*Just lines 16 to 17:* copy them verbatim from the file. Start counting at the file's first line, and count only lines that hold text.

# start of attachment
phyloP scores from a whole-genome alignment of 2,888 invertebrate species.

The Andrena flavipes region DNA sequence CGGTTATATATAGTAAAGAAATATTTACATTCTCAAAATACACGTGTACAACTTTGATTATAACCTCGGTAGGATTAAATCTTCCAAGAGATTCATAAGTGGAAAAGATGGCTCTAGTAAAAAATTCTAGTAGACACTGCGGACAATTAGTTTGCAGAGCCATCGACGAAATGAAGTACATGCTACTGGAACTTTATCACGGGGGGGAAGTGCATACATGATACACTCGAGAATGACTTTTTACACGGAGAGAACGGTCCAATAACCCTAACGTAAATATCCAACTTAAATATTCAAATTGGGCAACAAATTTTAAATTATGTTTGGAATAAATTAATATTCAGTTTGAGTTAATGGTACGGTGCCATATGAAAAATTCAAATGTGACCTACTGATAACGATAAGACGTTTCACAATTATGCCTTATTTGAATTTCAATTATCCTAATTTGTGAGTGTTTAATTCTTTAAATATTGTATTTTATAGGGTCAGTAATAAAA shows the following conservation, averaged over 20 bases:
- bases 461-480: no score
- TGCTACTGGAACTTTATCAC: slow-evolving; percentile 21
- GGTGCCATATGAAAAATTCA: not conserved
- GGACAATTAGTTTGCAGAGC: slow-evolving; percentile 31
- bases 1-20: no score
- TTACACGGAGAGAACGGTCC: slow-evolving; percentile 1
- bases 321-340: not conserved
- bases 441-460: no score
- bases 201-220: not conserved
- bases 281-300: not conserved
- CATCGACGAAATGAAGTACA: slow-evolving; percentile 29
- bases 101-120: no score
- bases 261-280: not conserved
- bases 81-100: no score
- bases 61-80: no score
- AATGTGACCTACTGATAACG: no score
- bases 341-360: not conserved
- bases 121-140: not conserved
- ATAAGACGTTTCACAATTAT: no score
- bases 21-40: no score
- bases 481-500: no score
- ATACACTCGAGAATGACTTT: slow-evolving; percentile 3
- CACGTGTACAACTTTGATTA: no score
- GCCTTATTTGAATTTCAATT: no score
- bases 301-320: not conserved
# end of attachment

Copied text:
- bases 81-100: no score
- bases 61-80: no score